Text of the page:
Empowered Women

“To be empowered means to be in control of your life, aware of your capabilities, and ready to take on even your biggest dreams.

An empowered woman is someone who knows her strengths and isn’t afraid to embrace them.

Empowered women aren’t perfect; in fact, empowered women mess up, a lot. But they learn from their mistakes, and they’re not afraid to get back on the horse after a disappointment. Empowered women take risks and they work hard to ensure that those risks pay off. They build their empire brick by brick, and they aren’t afraid to toss a brick at someone who tries to tear them down. Being empowered means being determined, confident, and fearless.

To be an empowered woman means not only believing in yourself, but also believing in those around you. Empowered women empower women. They lift up their peers, and they’re willing to help you lift that brick that’s a little heavier than the rest. A key to being empowered is surrounding yourself with hardworking, successful, empowered women who can encourage you and be an example for you when times get tough.” (source: http://futurefemaleleader.com/means-empowered-woman/)

Dr Carolyn Heldman, PhD, chair of the politics department at Occidental College and the woman behind the Ted Talk, The Sexy Lie, was asked, “What does it mean to be an empowered female?”

She answered,  “I think for women it’s hard to be empowered today because we’re born into a culture that teaches women to view our bodies as projects. We make our bodies our primary value, and we’re taught to do that very young, well before we’re conscious of being thinking, acting beings.”

If you look at many of the commercials that air today on television, you will probably agree  with Dr. Heldman, as many continue to exploit women as “sexy” objects not smart ones.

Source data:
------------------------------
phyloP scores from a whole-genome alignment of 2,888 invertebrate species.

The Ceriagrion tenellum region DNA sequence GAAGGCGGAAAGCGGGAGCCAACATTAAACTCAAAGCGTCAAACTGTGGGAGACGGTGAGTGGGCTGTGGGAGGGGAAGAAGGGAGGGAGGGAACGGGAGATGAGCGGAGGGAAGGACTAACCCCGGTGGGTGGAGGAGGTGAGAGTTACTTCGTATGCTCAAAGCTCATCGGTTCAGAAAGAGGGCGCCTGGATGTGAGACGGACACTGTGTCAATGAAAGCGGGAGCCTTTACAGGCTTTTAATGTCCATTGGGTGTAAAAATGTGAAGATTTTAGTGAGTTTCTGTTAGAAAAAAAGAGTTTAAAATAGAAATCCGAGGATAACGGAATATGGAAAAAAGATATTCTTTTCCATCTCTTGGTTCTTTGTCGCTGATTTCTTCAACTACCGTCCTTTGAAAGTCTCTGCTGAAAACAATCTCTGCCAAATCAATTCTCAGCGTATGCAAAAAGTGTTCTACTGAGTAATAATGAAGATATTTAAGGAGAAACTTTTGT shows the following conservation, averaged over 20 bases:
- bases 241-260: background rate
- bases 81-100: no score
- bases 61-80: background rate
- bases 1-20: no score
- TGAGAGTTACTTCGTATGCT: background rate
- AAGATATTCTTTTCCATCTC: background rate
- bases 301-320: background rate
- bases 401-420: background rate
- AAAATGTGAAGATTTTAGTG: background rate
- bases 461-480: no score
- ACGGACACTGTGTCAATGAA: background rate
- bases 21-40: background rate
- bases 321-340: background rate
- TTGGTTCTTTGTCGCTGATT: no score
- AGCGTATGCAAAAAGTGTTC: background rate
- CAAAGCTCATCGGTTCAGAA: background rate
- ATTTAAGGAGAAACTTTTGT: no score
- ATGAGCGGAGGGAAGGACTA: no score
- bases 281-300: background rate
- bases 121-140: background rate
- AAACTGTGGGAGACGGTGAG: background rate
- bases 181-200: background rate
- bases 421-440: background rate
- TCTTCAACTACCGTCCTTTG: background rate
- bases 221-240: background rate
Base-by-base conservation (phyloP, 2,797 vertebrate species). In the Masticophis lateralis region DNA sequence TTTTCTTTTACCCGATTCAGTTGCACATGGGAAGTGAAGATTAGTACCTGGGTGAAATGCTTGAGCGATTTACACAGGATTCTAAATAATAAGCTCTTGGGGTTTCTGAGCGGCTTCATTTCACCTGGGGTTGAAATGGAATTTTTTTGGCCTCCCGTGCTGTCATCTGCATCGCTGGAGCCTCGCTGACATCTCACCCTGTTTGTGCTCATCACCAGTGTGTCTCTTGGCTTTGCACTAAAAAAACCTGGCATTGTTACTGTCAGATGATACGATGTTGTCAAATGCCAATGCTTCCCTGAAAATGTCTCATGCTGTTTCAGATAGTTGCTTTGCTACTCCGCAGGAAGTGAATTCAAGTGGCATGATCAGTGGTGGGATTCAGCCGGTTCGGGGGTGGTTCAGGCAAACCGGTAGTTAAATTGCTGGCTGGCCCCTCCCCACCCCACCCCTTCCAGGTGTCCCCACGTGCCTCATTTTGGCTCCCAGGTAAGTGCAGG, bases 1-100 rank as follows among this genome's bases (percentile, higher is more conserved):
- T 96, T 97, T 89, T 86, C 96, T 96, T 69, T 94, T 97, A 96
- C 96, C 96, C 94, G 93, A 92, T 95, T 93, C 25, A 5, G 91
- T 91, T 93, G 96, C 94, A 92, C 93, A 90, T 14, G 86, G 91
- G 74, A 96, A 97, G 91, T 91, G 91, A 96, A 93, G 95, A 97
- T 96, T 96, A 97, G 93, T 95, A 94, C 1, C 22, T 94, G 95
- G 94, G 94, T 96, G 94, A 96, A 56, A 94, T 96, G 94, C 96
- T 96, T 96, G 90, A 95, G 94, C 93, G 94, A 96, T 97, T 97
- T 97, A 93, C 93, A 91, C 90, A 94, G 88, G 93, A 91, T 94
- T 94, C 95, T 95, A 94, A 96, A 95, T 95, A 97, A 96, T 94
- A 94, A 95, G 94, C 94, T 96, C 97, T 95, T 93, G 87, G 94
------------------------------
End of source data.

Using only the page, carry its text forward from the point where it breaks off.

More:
The Me Too Movement, along with empowered women both past and present, are helping to change how women today perceive themselves and are perceived by others…otherwise strong women finding their voices and speaking out…that is, in the United States but, in other parts of the world, that freedom doesn’t exist.

Yesterday, I attended the Desert Coast Region District III Fall Meeting.  The keynote speaker, Shemayel, one of three 2018 Soroptimist International of the Americas Live Your Dream recipients, spoke of life in her native country, Afghanistan.  Women in Afghanistan do not have rights – they don’t even have the right to seek medical help when they are birthing their children, and certainly, they don’t have to right to an education.

Our Soroptimist mission, to improve the lives of women and girls through programs leading to social and economic empowerment, is a global mission…for women and girls here in Huntington Beach and for those around the world.

And so, today, I would like to end with the following about two women:

Image result for mary roebling imageOn October 28, 1958, Mary Roebling became the first woman governor of a stock exchange, The American Stock Exchange, and on May 22, 2018, Stacey Cunningham, age 43, became the first president of the New York Stock Exchange in its 226 year history.  The ultimate glass ceiling may not be broken yet but…it certainly is cracked.

Stacey Cunningham, standing in the Stock Exchange on 22 May, joined the NYSE as a summer intern 24 years ago.






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